Your Chance to Buy Property in Greece

by Christos Iliopoulos


Prices of real estate properties in Greece had dramatically increased during the last ten or fifteen years, to a point where it could be said that a lot of properties were overvalued. The reasons behind that was the overflow of money from the Greek banks to new mortgagors, the introduction in 2002 of the common European currency, the euro, and the resulting weakening of the US dollar, the rise of the Greek economy from a developing to a more prosperous status, belonging to the 25 more developed countries in the world and the evermore increased interest of Greek expatriates for land in Greece.

Tourism in Greece is prospering, with the Greek islands being one of the most desired destinations for high-income earners from all over the world. The successful organization of the 2004 Olympic Games, the promotion of incredible Greek landscapes and the Greek way of living in several international films (Mama Mia - Skopelos, Captain Corelli's Mandolin - Cephalonia, My Big Fat Greek Wedding, etc.), and the thousands of Europeans who keep choosing Greece as their holiday or retirement destination, stimulated the interest for properties in Greece. Real estate brokers in most places in Greece could not process fast enough the closings on Greek properties bought by foreigners or people of Greek background.

View from Plomari, Lesvos. Photo by C. Iliopoulos.


During the last two years, however, the tide has changed. The strong interest on Greek real estate is still there, but prospective buyers are not anymore willing to pay the high prices they were gladly paying a few years ago. What with the economic crisis in Greece and internationally, what with the weaker euro and the stronger dollar, property prices in Greece are going down, especially for someone who is paying in dollars. On top of that, the banks in Greece are not anymore giving easily loans – mortgages to local Greeks, something which had stimulated the increase in prices before.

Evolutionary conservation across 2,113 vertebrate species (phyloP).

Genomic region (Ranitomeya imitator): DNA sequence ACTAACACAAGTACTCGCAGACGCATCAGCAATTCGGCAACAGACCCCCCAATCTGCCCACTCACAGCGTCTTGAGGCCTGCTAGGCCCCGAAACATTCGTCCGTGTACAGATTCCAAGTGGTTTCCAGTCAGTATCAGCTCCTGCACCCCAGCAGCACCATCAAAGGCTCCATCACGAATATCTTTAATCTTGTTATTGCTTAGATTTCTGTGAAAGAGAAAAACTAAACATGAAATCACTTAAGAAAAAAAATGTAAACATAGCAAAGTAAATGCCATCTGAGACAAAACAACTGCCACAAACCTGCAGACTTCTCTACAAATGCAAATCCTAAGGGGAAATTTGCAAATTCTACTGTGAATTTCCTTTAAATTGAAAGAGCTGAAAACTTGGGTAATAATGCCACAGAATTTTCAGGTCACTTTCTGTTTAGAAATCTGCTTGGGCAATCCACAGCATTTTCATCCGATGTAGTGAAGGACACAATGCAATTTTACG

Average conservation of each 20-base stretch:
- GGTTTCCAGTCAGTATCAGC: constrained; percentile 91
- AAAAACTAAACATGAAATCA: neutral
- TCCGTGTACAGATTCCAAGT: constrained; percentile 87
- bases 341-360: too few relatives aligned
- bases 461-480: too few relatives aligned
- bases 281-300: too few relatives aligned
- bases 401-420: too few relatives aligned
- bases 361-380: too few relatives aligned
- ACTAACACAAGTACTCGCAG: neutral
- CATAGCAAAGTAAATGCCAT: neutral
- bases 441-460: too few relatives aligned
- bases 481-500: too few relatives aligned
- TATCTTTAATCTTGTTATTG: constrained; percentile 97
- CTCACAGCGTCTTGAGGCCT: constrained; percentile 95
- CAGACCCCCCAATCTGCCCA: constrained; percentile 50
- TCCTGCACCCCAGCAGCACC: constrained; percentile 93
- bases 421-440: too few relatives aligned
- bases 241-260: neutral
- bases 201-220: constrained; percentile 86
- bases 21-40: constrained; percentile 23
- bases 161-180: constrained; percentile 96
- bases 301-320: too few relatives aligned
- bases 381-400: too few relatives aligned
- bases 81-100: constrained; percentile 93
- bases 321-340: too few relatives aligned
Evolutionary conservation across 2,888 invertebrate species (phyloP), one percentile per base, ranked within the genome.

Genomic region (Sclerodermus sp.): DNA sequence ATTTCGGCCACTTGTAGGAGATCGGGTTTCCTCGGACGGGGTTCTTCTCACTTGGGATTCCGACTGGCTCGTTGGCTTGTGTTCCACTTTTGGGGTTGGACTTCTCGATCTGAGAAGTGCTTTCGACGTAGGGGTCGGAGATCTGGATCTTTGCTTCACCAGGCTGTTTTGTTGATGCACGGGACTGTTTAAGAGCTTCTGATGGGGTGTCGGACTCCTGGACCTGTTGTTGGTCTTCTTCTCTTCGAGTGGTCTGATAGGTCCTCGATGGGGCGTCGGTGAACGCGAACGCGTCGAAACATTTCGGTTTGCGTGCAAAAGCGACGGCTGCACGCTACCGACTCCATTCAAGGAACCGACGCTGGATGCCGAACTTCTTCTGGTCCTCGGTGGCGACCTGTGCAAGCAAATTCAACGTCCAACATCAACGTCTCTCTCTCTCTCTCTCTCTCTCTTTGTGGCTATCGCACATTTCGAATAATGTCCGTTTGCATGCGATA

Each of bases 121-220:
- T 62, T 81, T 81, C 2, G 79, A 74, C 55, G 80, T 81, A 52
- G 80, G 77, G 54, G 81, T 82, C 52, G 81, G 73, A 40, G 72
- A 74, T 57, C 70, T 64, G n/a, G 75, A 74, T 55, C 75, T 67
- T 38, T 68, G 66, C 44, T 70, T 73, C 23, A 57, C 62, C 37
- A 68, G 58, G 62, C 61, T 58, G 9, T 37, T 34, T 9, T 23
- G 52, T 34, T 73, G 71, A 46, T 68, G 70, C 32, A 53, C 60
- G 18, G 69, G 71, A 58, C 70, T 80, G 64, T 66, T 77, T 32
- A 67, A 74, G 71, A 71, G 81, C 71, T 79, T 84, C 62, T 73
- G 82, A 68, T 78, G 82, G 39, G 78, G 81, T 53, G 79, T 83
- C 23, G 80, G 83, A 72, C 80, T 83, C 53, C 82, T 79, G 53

The result is the current general trend of lower prices for properties in most areas of Greece. The market has fluctuations of course, depending on the specific part of Greece, whether it’s a city, town, island, or rural area, but the general idea is that now you can buy the same property for less. The decrease in prices is between 5 – 15% now, but there are cases where you can find properties sold even 25 – 30% less than what they were being sold three years ago. And this is only the beginning, as some speculate that prices will go even lower in the next six months, when the average Greek is expected to be short of cash and the Greek economy may show signs of “suffocation” due to the lack of money in the market.

The bottom line is that conditions like those described above may flash the green light to those who have cash and want to invest in previously expensive Greek properties, currently offered at very reasonable prices. Someone with a certain capital in US dollars in his pocket could buy property In Greece worth fewer euros a few years ago. Now, with the triple effect of the stronger US dollar, the cheaper euro and the decrease on the prices of Greek properties, the same capital of US dollars could buy you bigger and better properties in Greece, which may have sold for more euros a couple of years ago, but now may sell at much lower prices, which may lead to a profitable investment for your capital.

*Christos ILIOPOULOS, attorney at the Supreme Court of Greece, LL.M.



(Posting date 23 September 2010)

Christos Iliopoulos is an attorney at law, LL.M., in Athens, Greece, specializing in International and European Business Law. For more information about him, see his brief biographical sketch under the HCS section for Contributing Authors at http://www.helleniccomserve.com/christosiliopoulosbio.html. He has submitted many articles to HCS; readers can browse these in the archives section bearing his name at the URL http://www.helleniccomserve.com/archiveiliopoulos.html. He can be contacted by e-mail at bm-bioxoi@otenet.gr or by phone (from the US) 011-30-210-6400282; mobile 011-30-693-2775920, fax 011-30-210-6400282, or by postal mail at the address: 105 Alexandras Ave., Athens, 11475, HELLAS.

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